Number of people able to speak Welsh falls by tens of thousands

In 2021 an estimated 538,000 people in Wales aged three years and over (17.8%) reported being able to speak Welsh – down from 562,000 in 2011.

Grimsby Town v Wrexham – The FA Carlsberg Trophy – Final – Wembley Stadium
Grimsby Town v Wrexham – The FA Carlsberg Trophy – Final – Wembley Stadium

The number of Welsh speakers has fallen in the past decade as fewer children are speaking the language, new figures show.

In 2021 an estimated 538,000 people in Wales aged three years and over (17.8 per cent) reported being able to speak Welsh.

That is a decrease since 2011 when 562,000 or 19 per cent spoke the language, according to the Office for National Statistics (ONS).

The ONS said one of the main factors contributing to the overall decrease is fewer Welsh speakers aged three to 15.

The data was collected by asking people to assess their own ability to understand spoken Welsh, and to speak, read and write Welsh.

In 2016 the Welsh Government set a target to have one million speakers in Wales by 2050.

Opposition politicians described the new data as “deeply disappointing” and said the Welsh Government had got further behind in meeting the language target.

(PA Graphics)
(PA Graphics)

Samuel Kurtz, Welsh Conservative shadow minister for the Welsh language, said: “This is a deeply disappointing statistic that shows the Labour Government is further off meeting its Cymraeg 2050 ambition than it was when it set the target of reaching a million speakers in 30 years’ time.

“What lies behind this? Self-reporting is a flawed model of measurement, and with such a long-term strategy, with responsibility being handed from minister to minister as we approach 2050, there is little accountability around decisions impacting the language.

“While we fully support the ambitions of the Cymraeg 2050 target, the Census’ data shows the stark reality of a tired Government, in power for too long and out of ideas.

“Positivity around the language, showing that it is cool, modern and useable in day-to-day life is that way we can ensure the most beautiful language on Earth can flourish in its homeland.”

Delyth Jewell, chair of the Senedd culture, communications, Welsh language, sport and international relations committee, said: “Today’s announcement is without doubt disappointing.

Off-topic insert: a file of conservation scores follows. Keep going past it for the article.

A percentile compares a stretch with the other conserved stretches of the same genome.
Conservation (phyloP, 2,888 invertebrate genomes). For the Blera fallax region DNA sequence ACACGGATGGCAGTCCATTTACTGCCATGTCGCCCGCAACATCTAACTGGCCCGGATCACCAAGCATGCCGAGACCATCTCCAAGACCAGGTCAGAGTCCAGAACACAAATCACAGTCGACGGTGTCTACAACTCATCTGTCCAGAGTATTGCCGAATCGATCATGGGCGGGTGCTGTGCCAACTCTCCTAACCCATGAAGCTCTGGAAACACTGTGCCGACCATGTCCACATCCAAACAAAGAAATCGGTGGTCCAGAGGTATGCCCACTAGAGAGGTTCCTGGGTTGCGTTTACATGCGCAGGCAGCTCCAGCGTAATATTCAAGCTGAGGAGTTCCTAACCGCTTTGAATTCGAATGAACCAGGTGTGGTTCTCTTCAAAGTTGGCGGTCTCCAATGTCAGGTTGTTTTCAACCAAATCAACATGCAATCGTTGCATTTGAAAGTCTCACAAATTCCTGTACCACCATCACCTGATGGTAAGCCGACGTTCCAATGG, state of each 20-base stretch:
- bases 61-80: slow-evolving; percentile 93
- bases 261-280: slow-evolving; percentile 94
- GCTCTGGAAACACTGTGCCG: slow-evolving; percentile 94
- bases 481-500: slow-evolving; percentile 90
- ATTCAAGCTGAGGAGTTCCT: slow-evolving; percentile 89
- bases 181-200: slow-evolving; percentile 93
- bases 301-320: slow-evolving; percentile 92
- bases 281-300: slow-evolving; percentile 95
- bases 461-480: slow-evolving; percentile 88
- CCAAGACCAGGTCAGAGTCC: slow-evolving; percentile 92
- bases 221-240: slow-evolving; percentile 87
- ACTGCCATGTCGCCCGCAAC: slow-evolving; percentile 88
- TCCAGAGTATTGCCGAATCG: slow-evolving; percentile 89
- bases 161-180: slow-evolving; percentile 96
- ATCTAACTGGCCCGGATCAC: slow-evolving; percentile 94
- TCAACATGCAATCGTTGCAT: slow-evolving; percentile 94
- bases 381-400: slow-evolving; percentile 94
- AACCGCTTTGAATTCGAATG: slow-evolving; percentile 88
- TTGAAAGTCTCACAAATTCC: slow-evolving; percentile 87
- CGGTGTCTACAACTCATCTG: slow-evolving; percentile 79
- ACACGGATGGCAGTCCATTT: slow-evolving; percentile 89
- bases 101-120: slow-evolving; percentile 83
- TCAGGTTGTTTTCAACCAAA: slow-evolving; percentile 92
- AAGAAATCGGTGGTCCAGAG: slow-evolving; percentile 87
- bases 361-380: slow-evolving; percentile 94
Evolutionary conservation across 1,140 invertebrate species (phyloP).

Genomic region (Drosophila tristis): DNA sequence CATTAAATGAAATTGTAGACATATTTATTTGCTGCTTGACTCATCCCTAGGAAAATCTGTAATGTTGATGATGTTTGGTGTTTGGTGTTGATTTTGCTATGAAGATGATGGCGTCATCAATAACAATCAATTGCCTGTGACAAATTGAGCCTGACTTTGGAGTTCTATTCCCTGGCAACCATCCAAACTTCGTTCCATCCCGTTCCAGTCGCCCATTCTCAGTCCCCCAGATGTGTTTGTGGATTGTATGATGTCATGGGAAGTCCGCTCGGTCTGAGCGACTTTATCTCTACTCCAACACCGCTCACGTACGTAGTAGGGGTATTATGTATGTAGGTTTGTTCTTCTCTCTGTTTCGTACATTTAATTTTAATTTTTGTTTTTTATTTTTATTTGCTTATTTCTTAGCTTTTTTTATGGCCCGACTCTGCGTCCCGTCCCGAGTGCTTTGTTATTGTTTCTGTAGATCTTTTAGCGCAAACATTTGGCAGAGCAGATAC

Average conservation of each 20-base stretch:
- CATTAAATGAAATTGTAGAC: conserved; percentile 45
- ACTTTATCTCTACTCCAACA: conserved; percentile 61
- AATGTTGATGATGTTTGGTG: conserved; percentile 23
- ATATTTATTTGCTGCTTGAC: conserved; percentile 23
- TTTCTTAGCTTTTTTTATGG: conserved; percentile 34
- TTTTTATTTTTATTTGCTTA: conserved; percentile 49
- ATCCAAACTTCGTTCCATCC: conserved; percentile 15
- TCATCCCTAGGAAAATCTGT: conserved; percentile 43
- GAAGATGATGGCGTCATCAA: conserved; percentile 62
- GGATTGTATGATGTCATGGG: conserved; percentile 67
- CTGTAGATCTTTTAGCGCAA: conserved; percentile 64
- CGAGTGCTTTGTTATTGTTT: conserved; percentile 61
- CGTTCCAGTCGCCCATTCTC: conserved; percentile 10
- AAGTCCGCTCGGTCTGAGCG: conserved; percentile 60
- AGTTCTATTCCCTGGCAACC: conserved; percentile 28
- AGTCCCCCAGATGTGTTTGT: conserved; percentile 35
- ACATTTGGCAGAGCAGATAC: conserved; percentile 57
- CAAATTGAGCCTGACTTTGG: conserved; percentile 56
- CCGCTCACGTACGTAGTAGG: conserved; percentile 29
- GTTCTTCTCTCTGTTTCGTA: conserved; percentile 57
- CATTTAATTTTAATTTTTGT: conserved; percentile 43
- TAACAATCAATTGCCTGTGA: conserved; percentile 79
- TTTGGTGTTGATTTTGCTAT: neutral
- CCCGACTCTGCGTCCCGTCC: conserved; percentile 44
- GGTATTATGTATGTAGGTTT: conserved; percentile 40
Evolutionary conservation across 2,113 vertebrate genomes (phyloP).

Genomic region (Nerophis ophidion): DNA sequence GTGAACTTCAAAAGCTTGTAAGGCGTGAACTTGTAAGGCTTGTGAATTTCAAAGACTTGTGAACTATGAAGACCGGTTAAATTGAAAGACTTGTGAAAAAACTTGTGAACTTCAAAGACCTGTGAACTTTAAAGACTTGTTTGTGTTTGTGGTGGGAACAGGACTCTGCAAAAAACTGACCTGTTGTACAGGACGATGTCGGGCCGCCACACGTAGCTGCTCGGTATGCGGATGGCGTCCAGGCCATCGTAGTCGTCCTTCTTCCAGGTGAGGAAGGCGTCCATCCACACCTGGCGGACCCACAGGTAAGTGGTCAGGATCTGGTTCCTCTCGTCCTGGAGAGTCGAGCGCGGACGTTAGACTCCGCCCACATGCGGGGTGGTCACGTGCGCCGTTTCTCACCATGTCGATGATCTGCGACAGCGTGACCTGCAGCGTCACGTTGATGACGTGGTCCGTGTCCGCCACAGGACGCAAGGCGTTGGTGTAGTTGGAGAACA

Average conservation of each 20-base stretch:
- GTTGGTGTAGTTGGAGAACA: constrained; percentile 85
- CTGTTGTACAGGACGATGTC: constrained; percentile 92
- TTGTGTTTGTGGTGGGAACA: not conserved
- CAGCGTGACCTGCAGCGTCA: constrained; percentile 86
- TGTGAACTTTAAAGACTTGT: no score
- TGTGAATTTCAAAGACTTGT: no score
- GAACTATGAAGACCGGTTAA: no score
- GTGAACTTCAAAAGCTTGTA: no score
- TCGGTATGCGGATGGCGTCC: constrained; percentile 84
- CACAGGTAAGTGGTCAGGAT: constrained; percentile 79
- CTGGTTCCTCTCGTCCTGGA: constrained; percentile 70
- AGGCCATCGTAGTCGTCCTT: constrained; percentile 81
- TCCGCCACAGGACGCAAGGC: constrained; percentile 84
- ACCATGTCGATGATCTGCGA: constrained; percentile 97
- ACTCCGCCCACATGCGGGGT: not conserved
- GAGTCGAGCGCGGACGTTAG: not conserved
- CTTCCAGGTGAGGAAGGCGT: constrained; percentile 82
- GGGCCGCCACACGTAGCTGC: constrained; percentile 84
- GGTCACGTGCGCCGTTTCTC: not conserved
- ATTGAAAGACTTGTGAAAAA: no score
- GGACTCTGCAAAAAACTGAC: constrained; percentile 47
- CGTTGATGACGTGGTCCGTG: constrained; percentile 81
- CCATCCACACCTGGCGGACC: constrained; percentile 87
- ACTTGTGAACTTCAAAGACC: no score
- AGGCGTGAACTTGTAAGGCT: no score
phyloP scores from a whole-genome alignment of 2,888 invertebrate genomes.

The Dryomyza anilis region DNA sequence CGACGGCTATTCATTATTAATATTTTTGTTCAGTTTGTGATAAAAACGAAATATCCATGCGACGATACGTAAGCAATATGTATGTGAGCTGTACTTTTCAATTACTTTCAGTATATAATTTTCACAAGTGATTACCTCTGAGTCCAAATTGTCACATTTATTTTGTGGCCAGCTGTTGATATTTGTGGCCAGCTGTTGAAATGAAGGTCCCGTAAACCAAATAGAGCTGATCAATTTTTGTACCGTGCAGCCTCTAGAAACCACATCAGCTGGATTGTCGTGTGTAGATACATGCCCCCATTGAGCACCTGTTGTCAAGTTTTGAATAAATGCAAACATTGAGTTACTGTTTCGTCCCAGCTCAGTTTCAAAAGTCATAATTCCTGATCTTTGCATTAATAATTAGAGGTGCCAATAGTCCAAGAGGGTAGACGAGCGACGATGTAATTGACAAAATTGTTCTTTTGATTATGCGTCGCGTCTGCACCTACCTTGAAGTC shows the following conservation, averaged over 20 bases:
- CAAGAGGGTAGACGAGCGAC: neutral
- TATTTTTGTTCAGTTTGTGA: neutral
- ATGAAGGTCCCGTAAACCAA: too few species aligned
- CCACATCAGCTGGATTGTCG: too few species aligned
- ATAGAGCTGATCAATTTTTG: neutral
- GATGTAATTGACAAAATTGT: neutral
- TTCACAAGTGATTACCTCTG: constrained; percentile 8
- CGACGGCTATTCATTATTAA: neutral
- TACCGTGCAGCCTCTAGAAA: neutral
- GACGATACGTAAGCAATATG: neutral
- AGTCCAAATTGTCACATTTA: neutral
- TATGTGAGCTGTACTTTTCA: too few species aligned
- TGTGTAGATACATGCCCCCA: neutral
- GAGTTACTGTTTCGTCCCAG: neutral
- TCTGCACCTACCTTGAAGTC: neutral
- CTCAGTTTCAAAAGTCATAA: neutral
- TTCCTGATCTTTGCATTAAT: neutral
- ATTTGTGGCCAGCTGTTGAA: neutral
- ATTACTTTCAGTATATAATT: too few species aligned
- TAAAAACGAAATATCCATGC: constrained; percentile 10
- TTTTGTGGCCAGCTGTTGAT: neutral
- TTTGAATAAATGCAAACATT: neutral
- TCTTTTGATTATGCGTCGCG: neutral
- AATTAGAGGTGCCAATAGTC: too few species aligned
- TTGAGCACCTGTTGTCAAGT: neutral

“The data confirms that it will take a long time and sustained support to reverse decades of decreases in the number of Welsh speakers. It shows the true urgency of need to stop this decline.

“The great Welsh historian Raymond Williams once said, ‘To be truly radical is to make hope possible rather than despair convincing.’

“The Welsh Government must now be truly radical in its goal of achieving a million Welsh speakers. A goal that is shared by all parties.

“This means being clear and robust of what is expected of us all in Wales and putting in place increased levels of funding and resource to meet the challenge.

“Without it, it is hard to see how we will achieve the shared aim by 2050.”

Welsh Lib Dem leader Jane Dodds called for action to halt depopulation to preserve language use.

“Although there is a multitude of factors behind the decrease, one thing is clear the depopulation of traditional rural heartlands of the language like Ceredigion, Ynys Môn, Carmarthenshire and Gwynedd must be halted if we are to ensure that usage of the language continues in everyday usage,” she said.

“These counties are losing many of their young people who move to more urban areas for work and who often then have less opportunity to use their Welsh skills.

“Providing jobs and investment in rural Wales is essential for the long-term protection of the language.”

Jeremy Miles, minister for education and the Welsh language, said: “Today’s census figures are of course disappointing and not what we wanted to see.

“Census 2021 shows us one snapshot of what’s happened over the last 10 years. We’ll look at those results in detail alongside all the other statistics and research that’s available to us.

“I’ve often said that Welsh isn’t just something I speak, it’s something I feel, and I feel more and more people feel that the language belongs to them. The key is changing those feelings into language use.

“We’ll take time to examine the data carefully, in particular the figures relating to three to 15-year-olds.

“Covid-19 meant that 2021 was an extremely uncertain time, with many people concerned about their children’s Welsh language abilities, children were out of school, and it may be that we are seeing this concern reflected in the way they reported their children’s use of Welsh.

“The National Survey for Wales shows an increase in people saying they speak some Welsh.

“This contrasts with the census figures released today. This is also something we will look at carefully.

“We remain absolutely committed to our aim of a million Welsh speakers and doubling the number of us who use Welsh every day by 2050.”

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